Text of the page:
Investment inefficiency can lead to ‘debt trap'

Kathmandu, July 25

Nepal should enhance its investment efficiency first before obtaining the foreign debt for mega infrastructure projects, otherwise the country could be pushed towards ‘debt trap' due to escalated cost of mega infrastructure projects, according to economist Satis Devkota.

Talking to the journalists during his visit, Devkota, who is assistant professor of economics at University of Minnesota, stated that investment inefficiency is a serious challenge facing Nepal. Nepal must invest in game-changer infrastructure projects but lacks sufficient resources. The option of obtaining debt for mega projects could be a risky strategy for Nepal, where projects are hardly ever completed on scheduled time and at estimated cost.

He cited an example of 50-megawatt Middle Marsyangdi Hydropower Project, for which the German government had provided support of 75 per cent of the estimated project cost of Rs 13 billion. However, the cost of the project overshot the estimated target to hover around Rs 54 billion. Nepal Electricity Authority (NEA), which was initially agreed to inject 25 per cent of the stake, had borne all the additional costs to develop the hydel project.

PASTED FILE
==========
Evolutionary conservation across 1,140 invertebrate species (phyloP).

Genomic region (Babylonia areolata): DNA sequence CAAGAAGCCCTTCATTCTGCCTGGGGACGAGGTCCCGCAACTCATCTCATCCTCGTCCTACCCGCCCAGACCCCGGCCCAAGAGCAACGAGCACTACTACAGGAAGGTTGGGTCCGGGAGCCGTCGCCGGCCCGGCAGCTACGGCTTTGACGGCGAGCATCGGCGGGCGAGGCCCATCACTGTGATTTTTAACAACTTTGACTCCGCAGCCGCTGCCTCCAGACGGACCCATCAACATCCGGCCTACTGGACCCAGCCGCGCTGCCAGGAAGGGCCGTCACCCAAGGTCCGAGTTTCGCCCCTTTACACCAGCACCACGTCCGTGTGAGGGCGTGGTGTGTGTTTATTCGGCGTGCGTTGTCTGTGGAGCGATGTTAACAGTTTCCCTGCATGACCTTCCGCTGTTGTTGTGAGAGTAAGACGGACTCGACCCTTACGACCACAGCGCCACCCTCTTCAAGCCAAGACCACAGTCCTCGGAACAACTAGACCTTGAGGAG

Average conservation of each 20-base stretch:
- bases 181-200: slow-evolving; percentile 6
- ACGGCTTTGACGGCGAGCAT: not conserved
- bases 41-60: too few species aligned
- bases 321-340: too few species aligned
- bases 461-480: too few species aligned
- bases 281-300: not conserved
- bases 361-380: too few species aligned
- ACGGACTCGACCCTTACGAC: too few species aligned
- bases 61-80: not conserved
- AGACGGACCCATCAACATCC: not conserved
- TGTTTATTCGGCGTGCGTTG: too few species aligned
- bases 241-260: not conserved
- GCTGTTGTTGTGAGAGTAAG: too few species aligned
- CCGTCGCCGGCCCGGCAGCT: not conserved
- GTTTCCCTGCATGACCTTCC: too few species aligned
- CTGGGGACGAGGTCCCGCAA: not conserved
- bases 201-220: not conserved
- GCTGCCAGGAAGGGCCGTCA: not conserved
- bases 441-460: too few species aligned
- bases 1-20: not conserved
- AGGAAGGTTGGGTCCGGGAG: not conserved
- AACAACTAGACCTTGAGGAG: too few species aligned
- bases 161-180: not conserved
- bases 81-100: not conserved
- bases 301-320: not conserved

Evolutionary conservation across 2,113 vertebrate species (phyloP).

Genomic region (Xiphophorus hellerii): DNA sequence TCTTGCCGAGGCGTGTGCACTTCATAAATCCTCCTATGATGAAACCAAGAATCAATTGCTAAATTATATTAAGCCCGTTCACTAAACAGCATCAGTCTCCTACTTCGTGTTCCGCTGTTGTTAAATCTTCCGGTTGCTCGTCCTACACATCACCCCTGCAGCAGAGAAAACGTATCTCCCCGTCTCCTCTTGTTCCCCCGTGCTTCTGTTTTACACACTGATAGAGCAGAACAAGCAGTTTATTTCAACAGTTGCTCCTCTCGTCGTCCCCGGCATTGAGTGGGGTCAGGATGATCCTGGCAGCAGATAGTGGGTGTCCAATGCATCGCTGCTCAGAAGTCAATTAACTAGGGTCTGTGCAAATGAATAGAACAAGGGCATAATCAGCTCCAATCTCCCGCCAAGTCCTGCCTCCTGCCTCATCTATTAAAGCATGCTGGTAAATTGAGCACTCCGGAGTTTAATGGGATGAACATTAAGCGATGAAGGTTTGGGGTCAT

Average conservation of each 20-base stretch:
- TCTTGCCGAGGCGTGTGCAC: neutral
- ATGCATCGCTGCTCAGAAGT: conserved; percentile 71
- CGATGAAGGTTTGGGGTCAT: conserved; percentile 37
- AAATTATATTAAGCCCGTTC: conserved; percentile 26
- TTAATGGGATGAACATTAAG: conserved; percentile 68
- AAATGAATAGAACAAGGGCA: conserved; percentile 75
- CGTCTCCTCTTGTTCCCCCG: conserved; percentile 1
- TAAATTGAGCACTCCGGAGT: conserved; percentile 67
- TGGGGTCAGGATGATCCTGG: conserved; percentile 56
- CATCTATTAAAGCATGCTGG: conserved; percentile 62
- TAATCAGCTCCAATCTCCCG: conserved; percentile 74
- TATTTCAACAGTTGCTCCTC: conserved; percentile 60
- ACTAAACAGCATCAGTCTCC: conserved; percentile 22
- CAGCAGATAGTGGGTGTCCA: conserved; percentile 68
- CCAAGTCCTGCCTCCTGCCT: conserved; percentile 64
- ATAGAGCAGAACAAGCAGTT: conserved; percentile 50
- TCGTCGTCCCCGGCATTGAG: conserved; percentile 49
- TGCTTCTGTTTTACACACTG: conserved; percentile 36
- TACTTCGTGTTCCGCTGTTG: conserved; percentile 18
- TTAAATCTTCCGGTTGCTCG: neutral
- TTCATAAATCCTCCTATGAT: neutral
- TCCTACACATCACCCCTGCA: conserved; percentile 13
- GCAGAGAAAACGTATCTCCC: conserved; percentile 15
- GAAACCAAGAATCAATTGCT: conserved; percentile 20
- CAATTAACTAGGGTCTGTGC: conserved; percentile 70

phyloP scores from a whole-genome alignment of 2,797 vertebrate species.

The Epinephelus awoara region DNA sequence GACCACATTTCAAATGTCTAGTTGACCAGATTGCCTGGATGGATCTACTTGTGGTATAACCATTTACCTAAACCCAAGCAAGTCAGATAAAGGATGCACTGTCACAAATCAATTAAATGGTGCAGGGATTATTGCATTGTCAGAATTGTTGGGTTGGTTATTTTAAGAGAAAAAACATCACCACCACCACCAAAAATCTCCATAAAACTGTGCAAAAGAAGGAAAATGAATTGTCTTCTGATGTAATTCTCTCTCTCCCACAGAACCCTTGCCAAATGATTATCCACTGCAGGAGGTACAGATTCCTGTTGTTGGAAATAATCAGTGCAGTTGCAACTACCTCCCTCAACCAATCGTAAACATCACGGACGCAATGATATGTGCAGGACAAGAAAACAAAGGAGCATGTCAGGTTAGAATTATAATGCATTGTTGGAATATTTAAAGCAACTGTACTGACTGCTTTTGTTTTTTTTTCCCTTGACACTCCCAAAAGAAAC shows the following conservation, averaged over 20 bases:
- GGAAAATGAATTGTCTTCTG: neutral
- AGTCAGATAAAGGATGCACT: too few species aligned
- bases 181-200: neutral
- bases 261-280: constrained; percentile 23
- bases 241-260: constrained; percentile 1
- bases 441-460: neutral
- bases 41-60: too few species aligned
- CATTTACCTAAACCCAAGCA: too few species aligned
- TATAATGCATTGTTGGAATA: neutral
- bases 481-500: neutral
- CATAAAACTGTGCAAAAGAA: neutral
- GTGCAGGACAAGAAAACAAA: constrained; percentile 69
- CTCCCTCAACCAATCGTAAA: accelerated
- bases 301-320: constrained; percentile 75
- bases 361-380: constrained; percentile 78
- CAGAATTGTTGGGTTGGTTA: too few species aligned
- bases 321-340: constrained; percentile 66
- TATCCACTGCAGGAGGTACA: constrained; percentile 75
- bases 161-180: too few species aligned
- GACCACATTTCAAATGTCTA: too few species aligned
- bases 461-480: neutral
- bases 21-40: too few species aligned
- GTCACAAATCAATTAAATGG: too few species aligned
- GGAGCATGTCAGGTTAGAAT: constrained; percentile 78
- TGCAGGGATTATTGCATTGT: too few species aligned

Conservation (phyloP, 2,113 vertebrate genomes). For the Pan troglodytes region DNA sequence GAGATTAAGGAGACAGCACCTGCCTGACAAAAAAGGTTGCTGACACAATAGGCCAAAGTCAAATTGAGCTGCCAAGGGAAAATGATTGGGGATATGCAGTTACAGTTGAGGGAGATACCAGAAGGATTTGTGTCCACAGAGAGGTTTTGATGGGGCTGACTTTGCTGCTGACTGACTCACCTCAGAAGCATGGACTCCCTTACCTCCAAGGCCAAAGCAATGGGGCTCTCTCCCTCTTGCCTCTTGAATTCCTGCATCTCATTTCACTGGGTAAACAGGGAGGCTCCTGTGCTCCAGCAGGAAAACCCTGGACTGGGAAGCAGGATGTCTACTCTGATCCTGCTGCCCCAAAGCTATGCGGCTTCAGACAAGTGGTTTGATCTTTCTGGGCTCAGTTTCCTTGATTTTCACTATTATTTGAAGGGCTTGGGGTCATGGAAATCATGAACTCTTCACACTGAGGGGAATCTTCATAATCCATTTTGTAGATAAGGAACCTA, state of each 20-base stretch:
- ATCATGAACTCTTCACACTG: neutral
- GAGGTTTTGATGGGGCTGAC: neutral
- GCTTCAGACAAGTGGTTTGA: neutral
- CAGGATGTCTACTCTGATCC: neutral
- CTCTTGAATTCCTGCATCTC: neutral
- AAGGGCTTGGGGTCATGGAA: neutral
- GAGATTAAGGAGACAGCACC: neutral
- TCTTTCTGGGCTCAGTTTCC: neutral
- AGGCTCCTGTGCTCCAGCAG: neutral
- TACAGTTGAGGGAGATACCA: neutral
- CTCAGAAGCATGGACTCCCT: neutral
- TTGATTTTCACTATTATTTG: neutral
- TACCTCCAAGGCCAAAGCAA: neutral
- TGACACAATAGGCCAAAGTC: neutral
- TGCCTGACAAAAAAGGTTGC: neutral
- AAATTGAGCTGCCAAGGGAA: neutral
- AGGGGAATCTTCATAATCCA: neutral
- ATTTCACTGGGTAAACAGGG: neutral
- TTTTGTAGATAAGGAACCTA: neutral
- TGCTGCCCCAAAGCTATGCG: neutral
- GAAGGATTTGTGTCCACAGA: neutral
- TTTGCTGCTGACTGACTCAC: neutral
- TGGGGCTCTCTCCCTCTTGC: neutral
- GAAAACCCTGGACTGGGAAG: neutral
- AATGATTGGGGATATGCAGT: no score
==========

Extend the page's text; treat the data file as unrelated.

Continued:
There has been a debate in the public sphere regarding availing credit from China to develop the railway connection between China and Nepal. It is a critical project to bring about paradigm shift in unilateral economic dependency with India. However, such decisions should not be taken emotionally, according to Devkota.

Nepal should bring better technologies, reform governance, introduce innovative policies, develop working culture and enhance diplomatic relations, he said.

“With same level of labour force and capital, production in Nepal would stand at 46 per cent compared to the output in India and 42.9 per cent compared to China,” said Devkota. “This means our competitiveness is low.”

Devkota suggested investing in agriculture commercialisation linking agro production and processing with tourism industry to spur growth. Contribution of the agro output in the economy is 34 per cent. Currently, agriculture sector growth is 3.12 per cent. If the agriculture sector growth is increased by 5.12 per cent, the sector will create multiplier effects in non-agriculture sector, he said.

Devkota also stressed on inclusive and broad-based development to move towards the road to prosperity as envisioned by the government.